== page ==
Welcome back to the this series sharing talks from the CREWS Conference ‘Exploring the Social and Cultural Contexts of Historic Writing Systems’. Today we have two papers focusing on the ancient Aegean.
Professor James Whitley, University of Cardiff – Why με? Personhood and agency in Greek inscriptions (800-550 BCE)
Guest post by CREWS Visiting Fellow Giorgos Bourogiannis
After three weeks in Cambridge, I am still feeling delighted to have been given the chance to work closely with the research team of the CREWS project. I am particularly thankful to the project’s director and principal investigator, Dr Pippa Steele for her hospitality and kindness. I am an archaeologist, rather than a linguist or epigraphist by training, but there is something I share with all members of the CREWS team: a very strong scholarly interest in ancient Cyprus.
This post has two main goals: The first one is to briefly view Cyprus through archaeological spectacles and to explain the island’s eminent position in the archaeology of the Mediterranean. The second goal is to present a summary of my own research project, CyCoMed (Cypriot Connectivity in the Mediterranean from the Late Bronze Age to the end of the Classical Period), which is what generated my visit to Cambridge and my collaboration with the researchers of the CREWS project.
Ninety years ago today, on 14 May 1929, a workman at the excavations of the newly-discovered Syrian archaeological site of Ras Shamra made one of the most important discoveries of the twentieth century for the study of ancient writing systems – a number of clay tablets inscribed in a previously unknown version of cuneiform. Typically for the colonial context and the hierarchical nature of archaeology at the time, it’s usually the French director of the excavations, Claude Schaeffer, who gets the credit for this discovery but the actual discoverer’s name was Mohamed Moursal. Writing some years later, Schaeffer records the moment of the discovery as follows (translated from the French):
At five o’clock in the afternoon, when the setting sun transformed the Alawite mountains east of the tell into a golden fringe, I observed one of my workmen who stopped his work to examine what at a distance had the appearance of a small brick. Mohamed Moursal, a Turk from Bourj Islam, a good workman, but preferring effort rather than the delicate work of releasing fragile objects, spat on his find and with the palm of his right hand rubbed on it to remove the film of earth that masked the surface.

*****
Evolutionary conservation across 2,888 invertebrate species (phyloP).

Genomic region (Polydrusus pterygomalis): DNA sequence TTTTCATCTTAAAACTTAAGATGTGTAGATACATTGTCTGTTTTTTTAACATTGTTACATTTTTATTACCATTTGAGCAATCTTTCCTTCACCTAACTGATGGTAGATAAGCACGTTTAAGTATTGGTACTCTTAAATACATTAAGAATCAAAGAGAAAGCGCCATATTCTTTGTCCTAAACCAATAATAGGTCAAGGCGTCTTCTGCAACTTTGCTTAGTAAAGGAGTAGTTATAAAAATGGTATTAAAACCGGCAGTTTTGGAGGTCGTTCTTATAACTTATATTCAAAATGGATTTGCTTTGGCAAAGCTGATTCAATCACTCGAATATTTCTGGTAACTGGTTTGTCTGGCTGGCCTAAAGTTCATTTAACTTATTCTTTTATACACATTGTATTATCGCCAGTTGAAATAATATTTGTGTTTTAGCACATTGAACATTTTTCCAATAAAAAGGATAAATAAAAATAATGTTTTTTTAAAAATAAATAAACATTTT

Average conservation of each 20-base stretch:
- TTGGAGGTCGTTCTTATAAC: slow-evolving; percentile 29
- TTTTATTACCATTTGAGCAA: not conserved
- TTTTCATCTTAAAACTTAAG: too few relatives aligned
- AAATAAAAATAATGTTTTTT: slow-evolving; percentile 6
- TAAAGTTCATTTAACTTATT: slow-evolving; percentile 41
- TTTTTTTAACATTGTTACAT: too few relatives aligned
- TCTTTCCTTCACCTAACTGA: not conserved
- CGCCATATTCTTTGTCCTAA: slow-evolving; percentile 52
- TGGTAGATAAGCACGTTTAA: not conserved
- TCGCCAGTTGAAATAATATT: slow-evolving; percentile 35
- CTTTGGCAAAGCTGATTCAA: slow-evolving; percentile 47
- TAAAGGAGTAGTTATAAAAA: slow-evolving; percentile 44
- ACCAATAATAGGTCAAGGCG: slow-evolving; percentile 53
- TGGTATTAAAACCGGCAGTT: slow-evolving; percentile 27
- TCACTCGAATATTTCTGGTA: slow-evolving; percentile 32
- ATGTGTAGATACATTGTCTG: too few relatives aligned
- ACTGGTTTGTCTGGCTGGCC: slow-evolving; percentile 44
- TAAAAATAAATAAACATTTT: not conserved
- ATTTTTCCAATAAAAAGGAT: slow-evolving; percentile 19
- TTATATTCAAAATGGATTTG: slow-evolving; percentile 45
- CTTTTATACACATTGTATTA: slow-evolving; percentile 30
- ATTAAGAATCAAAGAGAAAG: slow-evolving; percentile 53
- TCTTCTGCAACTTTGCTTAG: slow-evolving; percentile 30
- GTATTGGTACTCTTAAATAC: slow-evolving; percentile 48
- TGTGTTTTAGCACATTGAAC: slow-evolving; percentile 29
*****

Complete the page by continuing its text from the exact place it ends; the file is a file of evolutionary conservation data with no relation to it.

Happy International Lego Classicism Day to all our friends and colleagues! In celebration this year, I have been working on something special: a re-imagining of the cover art from John Chadwick’s The Mycenaean World book, in a 3D Lego model. Far from a just-for-fun exercise, this actually has some helpful practical applications in making us question what Mycenaean scribes did at work, and how Linear B archives functioned.
When I was little, I wanted to be Indiana Jones. I grew up on those films, and archaeology was the first profession I dreamed of. The more I watched them, the more I was drawn to some particular scenes that involve pieces of writing – looking back, it feels as though my career began when I became curious about how to become someone who could look at an ancient inscription and work out what it meant.
In the world of Indiana Jones, being able to read an inscription tends to be linked with cracking codes and solving mysteries. In some ways, that is what I do for a living now (how lucky am I?) – although not usually in life-or-death situations or while being chased by Nazis. Continue reading “Indiana Jones and the Ancient Inscriptions”→
Recent excavations at Vindolanda, a Roman fort on Hadrian’s Wall, have turned up some wonderful finds – some of the most exciting of which are newly discovered writing tablets. This week a press release revealed some juicy details about the new inscriptions, which have yet to undergo conservation and careful palaeographic study.
All pictures in this article are ones made available by the Vindolanda Trust in their press release and on Twitter, unless otherwise stated.